Scooped up plas­tic from the Pa­cific is spilling back

Sunday Times (Sri Lanka) - - INTERNATIONAL - By Cheyenne Mac­don­ald © Daily Mail, Lon­don

The rad­i­cal project to clean up the Pa­cific Ocean us­ing a 2,000-foot­long float­ing pipe has al­ready run into some chal­lenges.

Af­ter four weeks at­tempt­ing to tackle the Great Pa­cific Garbage Patch, the Ocean Cleanup team has con­firmed their de­vice is scoop­ing up plas­tic and is mostly ‘be­hav­ing as pre­dicted.’

But un­for­tu­nately, some of that plas­tic is spilling back out into the ocean not long af­ter it’s caught.

Ocean Cleanup is now work­ing to un­der­stand what’s caus­ing the prob­lem, and mod­ify the sys­tem so it can bet­ter re­tain the float­ing waste.

So far, the team says the ini­tial op­er­a­tions have shown prom­ise.

‘Al­though we are not har­vest­ing plas­tic yet, based on the cur­rent re­sults, we are pos­i­tive we are close to mak­ing it work,’ Ocean Cleanup founder and CEO Boyan Slat wrote in a re­cent blog post.

The sys­tem, dubbed Wil­son, so far has not ap­peared to have any sig­nif­i­cant in­ter­ac­tions with ma­rine life, and has shown it can cap­ture small par­ti­cles within its con­fines.

But, it can only hold onto the plas­tic for a ‘rel­a­tively short time.’

‘There could be var­i­ous rea­sons why plas­tic is not stay­ing in­side the sys­tem,’ Slat said.

‘We have con­cluded that the sys­tem does ap­pear to be mov­ing too slow at times (re­mem­ber, to catch the plas­tic, we need a speed dif­fer­ence where the sys­tem is faster than the plas­tic) or, oc­ca­sion­ally, the speed dif­fer­ence ap­pears to be re­versed, where the plas­tic is then faster than the sys­tem.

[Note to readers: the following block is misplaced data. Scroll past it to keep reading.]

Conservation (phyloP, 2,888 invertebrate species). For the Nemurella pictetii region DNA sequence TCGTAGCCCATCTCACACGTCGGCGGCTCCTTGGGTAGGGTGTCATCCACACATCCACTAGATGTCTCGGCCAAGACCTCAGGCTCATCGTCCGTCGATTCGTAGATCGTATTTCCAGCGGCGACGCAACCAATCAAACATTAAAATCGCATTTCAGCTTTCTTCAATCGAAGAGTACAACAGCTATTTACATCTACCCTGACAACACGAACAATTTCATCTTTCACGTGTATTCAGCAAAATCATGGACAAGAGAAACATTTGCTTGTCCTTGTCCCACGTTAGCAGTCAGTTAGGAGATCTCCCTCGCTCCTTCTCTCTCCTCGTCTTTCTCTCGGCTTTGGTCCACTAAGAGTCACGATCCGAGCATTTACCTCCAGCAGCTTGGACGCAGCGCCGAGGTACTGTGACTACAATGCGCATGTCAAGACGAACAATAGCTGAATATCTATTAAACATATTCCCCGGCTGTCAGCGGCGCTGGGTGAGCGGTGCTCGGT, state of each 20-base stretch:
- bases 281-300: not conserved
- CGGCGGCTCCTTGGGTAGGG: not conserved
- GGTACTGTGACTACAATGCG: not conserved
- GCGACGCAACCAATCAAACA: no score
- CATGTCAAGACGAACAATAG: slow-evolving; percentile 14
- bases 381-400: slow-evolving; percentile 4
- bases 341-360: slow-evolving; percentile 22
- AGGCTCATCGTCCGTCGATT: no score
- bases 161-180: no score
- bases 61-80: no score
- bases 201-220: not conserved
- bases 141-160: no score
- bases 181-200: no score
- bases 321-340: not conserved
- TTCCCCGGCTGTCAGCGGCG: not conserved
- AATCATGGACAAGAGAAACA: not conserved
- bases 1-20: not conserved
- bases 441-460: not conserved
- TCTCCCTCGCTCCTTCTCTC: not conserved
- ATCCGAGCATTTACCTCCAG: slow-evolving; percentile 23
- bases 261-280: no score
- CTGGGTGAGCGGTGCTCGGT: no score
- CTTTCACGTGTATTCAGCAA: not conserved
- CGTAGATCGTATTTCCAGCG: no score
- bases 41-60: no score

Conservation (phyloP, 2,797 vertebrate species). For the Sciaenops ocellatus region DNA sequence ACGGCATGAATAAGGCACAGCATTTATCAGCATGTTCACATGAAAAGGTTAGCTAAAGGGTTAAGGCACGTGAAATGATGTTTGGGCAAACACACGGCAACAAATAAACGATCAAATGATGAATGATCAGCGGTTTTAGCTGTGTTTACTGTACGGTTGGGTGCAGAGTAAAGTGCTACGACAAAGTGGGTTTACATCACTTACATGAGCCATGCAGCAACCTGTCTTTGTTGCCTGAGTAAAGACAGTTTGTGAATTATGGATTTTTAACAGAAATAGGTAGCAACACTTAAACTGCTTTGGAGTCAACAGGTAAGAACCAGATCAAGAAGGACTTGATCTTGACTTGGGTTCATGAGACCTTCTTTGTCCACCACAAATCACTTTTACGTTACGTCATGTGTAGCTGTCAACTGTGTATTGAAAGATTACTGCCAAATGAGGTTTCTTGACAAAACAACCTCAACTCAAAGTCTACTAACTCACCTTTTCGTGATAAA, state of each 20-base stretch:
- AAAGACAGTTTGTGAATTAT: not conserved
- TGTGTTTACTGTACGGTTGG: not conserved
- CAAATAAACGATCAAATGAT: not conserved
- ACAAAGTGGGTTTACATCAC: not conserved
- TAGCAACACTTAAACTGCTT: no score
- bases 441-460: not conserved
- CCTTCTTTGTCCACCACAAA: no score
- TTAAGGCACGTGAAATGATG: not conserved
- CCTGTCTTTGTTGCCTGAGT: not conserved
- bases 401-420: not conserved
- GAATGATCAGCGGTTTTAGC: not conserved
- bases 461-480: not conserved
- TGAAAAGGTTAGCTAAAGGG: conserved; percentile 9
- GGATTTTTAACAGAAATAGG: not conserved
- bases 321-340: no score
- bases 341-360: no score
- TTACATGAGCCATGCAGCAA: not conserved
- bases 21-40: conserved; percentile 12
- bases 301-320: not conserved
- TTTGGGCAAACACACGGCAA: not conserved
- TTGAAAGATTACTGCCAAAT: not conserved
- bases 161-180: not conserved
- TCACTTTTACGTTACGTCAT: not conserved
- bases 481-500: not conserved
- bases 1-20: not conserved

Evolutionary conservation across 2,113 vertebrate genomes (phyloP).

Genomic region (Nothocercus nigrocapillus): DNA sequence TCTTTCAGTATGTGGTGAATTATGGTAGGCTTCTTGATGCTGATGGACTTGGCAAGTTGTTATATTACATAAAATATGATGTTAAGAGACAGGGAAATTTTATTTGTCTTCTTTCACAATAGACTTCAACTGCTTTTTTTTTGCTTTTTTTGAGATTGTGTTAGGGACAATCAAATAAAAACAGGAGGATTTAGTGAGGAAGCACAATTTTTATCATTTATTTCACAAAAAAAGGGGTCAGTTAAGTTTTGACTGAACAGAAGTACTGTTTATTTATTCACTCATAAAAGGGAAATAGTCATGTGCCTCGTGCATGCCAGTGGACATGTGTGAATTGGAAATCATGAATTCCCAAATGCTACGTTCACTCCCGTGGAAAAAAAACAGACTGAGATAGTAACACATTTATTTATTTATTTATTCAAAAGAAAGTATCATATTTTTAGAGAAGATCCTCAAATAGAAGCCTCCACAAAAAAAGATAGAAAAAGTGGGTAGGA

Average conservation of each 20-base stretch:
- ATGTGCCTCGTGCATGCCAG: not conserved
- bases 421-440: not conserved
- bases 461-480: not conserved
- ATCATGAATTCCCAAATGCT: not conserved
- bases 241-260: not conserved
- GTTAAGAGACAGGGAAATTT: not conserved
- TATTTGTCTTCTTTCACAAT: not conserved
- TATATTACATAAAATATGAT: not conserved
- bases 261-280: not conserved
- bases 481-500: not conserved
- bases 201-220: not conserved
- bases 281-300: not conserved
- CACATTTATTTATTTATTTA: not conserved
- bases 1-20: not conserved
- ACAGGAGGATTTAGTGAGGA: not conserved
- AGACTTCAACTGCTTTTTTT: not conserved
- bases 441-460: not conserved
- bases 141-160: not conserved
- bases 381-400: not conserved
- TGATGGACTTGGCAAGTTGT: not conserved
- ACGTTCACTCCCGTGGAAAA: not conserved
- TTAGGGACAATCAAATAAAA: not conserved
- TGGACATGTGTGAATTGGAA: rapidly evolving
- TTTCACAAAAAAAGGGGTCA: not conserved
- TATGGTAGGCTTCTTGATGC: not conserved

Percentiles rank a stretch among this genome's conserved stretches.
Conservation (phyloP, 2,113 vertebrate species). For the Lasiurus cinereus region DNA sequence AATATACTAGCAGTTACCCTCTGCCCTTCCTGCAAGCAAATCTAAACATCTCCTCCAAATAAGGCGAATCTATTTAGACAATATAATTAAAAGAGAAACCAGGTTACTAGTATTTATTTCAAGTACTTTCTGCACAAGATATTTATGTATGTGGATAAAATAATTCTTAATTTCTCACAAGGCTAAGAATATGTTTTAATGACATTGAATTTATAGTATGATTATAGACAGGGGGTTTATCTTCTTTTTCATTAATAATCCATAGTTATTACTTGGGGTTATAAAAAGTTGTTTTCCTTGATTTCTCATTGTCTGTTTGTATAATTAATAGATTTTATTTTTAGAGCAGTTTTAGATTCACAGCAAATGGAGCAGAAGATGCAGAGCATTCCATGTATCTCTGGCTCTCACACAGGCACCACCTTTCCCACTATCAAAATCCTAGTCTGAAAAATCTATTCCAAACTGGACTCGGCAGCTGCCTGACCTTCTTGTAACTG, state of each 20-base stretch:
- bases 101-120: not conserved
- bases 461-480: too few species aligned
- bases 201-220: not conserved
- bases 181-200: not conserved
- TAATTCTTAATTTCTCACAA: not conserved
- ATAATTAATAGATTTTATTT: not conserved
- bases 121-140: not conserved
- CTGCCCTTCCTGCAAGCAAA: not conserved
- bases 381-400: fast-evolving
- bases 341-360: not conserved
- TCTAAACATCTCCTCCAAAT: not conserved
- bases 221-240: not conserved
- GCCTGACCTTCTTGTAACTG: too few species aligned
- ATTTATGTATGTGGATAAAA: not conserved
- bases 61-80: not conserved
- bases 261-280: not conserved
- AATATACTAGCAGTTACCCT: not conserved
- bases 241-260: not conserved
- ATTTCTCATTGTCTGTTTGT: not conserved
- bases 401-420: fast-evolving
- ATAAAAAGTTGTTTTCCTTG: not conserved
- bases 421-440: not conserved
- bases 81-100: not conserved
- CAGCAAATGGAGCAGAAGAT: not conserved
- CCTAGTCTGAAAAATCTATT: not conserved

‘At the very min­i­mum, the sys­tem needs to be con­tin­u­ously trav­el­ing faster than the plas­tic.’

The team has out­lined a few tweaks that could boost Wil­son’s per­for­mance to coun­ter­act the ef­fects of wind and vi­bra­tions at the ends of the U-shaped pipe.

Ocean Cleanup plans to open up the U-shape by about 60-70 me­ters. This will give it a shorter, wider con­fig­u­ra­tion.

To do this, they’ll have to add more slack to the clos­ing lines that keep it bound in a U.

‘We will per­form the ex­ten­sion in sev­eral stages un­til we will (hope­fully) reach the de­sired ef­fect,’ Slat said.

‘As an in­creased span is ex­pected to have a neg­a­tive ef­fect on the sys­tem’s abil­ity to rapidly pivot when a change in wind di­rec­tion oc­curs, we must be care­ful to not in­crease the span too much.’

The team plans to be­gin ex­tend­ing the clos­ing lines this Thurs­day, while con­tin­u­ing to an­a­lyze the data and test­ing other so­lu­tions to im­prove the sys­tem.

The Ocean Cleanup team in ac­tion

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